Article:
Victor Lundberg – “An Open Letter to My Teenage Son”

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Who is Victor Lundberg?

The late Victor Lundberg (1923-1990) was an American radio newscaster and personality, known for his spoken recording “An Open Letter To My Teenage Son” which turned out to be an unlikely Billboard Top 10 hit in 1967. Once an surprise hit in his home state Michigan, the record was released by Liberty Records and it gradually creeped its way into the Hot 100 charts, finally reaching its highest at #10 for about a couple of weeks. Goaded by the unlikely success of “An Open Letter To My Teenage Son,” Liberty released an album full of Lundberg’s mostly conservative introspections, but it failed to enter the charts.

Victor Lundberg was an American radio personality, born in Grand Rapids, Michigan on September 2, 1923. Lundberg was a newscaster/radio announcer at a local radio station in Grand Rapids. He also owned a company whose business was creating radio and television advertisements.

“An Open Letter to My Teenage Son”

Around that time Lundberg also released a spoken record called “An Open Letter to My Teenage Son” in 1967. Written by Scott Thompson, “An Open Letter to My Teenage Son” was a response to the free-thinking, younger generation’s opposition to America’s wanton move on its war against Vietnam. “An Open Letter to My Teenage Son” was the answer of all the protest records of the mid-1960s. This also concerns on the then-current topics such as long-haired hippies, teenage “dope addicts” and “glue sniffers,” unwavering patriotism and God’s existence.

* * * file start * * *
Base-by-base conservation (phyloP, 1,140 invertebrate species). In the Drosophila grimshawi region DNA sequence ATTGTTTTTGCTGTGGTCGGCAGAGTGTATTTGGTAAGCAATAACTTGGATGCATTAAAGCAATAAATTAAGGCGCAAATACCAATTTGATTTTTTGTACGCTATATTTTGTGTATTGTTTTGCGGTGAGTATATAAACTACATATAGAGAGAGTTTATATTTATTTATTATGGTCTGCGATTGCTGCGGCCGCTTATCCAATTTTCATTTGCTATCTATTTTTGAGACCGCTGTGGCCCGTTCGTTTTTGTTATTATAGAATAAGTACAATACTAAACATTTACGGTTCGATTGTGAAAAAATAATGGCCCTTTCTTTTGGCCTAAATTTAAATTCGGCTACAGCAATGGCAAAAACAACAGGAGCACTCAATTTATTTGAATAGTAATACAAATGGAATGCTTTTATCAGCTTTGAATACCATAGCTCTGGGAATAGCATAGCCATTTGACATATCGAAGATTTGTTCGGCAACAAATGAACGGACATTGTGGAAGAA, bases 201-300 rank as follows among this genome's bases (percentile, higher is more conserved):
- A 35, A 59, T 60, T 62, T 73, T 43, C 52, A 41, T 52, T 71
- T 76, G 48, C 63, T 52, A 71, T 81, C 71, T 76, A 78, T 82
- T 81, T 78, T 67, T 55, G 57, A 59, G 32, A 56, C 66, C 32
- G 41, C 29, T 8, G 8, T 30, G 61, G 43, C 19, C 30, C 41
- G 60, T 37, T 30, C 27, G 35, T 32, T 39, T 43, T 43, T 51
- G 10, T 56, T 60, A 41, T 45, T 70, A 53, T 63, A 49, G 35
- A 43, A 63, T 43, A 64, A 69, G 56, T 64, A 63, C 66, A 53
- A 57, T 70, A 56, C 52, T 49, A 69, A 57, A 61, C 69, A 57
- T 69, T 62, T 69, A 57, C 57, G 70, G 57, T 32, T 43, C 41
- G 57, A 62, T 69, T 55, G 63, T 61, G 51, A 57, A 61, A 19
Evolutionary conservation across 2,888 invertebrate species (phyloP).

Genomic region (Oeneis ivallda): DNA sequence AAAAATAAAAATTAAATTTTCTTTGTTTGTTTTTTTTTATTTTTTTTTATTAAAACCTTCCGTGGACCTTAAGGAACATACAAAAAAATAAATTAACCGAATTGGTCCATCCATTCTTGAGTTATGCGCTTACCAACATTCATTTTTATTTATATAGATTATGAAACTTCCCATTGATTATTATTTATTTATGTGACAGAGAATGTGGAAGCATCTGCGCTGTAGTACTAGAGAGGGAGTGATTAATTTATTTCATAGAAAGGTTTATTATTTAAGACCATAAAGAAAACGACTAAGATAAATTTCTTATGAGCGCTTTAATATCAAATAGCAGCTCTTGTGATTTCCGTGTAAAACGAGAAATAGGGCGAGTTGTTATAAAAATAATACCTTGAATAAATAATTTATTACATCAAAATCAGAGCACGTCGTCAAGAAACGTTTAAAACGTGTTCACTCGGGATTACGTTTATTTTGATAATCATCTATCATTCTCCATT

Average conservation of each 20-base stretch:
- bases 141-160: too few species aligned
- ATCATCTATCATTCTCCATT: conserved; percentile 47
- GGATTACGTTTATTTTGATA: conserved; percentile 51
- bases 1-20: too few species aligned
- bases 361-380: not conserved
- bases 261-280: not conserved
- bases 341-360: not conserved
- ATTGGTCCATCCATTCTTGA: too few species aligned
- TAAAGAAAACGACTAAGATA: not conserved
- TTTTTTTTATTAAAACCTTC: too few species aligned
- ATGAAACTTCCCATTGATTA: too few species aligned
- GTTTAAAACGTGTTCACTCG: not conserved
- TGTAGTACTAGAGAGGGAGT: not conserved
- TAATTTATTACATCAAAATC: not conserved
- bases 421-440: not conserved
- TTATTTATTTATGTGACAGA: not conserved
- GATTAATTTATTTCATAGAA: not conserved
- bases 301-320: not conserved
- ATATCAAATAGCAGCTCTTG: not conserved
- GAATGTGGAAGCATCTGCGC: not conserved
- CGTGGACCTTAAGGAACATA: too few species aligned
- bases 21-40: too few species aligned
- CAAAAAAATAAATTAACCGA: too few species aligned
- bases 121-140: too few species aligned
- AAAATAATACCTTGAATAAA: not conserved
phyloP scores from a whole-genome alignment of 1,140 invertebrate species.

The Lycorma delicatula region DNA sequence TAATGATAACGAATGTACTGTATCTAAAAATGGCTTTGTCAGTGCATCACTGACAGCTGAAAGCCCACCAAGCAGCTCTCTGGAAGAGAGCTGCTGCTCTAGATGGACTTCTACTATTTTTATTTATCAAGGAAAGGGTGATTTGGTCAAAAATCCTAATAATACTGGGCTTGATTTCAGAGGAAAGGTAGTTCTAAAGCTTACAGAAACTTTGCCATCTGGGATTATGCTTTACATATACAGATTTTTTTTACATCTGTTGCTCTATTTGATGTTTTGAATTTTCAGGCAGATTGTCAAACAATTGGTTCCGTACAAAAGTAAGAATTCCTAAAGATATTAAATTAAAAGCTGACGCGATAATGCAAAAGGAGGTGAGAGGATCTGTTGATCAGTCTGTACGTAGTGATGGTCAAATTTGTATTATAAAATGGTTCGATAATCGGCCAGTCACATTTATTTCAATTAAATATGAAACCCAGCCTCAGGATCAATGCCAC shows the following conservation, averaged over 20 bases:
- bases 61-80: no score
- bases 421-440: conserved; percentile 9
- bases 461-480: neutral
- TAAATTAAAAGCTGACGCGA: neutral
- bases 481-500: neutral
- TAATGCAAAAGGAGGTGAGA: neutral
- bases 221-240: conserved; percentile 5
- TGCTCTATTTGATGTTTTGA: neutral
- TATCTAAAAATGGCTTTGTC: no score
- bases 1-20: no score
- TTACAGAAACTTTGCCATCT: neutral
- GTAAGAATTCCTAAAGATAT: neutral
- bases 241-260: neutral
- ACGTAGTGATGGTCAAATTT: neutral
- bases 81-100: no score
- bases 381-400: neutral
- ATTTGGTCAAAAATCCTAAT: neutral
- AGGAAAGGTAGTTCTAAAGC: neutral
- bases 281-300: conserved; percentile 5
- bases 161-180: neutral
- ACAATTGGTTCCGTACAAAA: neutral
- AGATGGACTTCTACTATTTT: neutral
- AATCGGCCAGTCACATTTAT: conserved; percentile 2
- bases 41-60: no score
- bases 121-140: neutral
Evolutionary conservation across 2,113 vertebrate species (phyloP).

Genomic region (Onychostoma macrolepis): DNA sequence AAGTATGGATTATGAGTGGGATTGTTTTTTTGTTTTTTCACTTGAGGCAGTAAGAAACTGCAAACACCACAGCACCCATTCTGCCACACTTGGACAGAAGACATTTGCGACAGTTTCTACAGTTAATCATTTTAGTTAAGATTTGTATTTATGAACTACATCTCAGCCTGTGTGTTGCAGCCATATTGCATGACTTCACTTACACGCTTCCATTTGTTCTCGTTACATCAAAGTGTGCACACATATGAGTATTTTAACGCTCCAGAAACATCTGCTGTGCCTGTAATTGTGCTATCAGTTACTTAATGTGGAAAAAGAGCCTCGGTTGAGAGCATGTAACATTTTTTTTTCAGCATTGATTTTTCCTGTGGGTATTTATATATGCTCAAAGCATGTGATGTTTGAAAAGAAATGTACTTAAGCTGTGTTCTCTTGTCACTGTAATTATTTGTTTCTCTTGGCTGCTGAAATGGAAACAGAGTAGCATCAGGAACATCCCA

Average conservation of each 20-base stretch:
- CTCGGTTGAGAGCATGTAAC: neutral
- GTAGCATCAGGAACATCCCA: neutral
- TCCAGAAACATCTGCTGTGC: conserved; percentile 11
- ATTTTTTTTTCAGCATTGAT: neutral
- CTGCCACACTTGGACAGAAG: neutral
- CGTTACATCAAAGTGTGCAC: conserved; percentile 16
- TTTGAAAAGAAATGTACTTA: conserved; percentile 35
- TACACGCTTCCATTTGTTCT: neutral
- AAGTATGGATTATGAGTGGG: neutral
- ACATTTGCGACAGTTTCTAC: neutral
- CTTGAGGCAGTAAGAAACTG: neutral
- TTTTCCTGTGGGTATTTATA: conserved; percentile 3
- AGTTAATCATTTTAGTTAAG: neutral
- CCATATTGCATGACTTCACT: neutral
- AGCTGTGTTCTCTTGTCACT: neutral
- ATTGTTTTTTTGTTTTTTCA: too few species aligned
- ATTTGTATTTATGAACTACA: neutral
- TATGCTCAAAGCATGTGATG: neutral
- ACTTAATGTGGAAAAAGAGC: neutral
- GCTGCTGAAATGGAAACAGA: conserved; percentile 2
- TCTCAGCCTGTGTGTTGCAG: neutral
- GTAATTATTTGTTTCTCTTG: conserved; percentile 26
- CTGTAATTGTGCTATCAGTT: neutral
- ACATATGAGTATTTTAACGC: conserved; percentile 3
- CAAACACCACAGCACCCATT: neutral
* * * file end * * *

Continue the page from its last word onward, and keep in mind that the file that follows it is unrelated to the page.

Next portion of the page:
These things explain why the record is outdated, and has never been played on oldies music-oriented radio stations. But this is interesting nevertheless and memorable. Lundberg’s moral rightness and political conservatism were quite evident on this record. Naturally, the younger generation (even today) bashed the record as pompous and insulting.

This voice-over record was set to the tune of “Battle Hymn of the Republic.” In this record, it portrays Lundberg talking to an adolescent son. Which could have happened in real life, as Lundberg actually had a teenage son (believed to be living in their household and/or attending college at that time).

The record concludes with Lundberg leaving a note to his son, in the event that he burns his draft card: “then burn your birth certificate at the same time. From that moment on, I have no son!”

“An Open Letter to My Teenage Son’s” performance on the charts

“An Open Letter to My Teenage Son” was released on Liberty Records, and became a surprise regional hit. What’s more surprising is that the record also managed to enter to the Billboard Hot 100 in November 1967. Within three weeks, the record fast climbed from #87 to its peak position at #10, becoming one of the recording history’s most unlikely hits.

After reaching to its peak spot, “An Open Letter to My Teenage Son” was fast dropping from the charts as it had rapidly climbed to it. The single’s run ended in December 1967 (at #22) and after that, it totally disappeared from the Hot 100.

Buoyed by the success of “An Open Letter to My Teenage Son,” Liberty decided to release an LP full of Lundberg’s mostly conservative introspections titled An Open Letter which failed to make a dent on the charts. Tracks include “In the Slime in Vietnam,” “Dear Parents,” “My Buddy Carl” (which touches on racial discrimination), and “On Censorship,” aside from the hit single. Lundberg died on February 14, 1990, aged 67.

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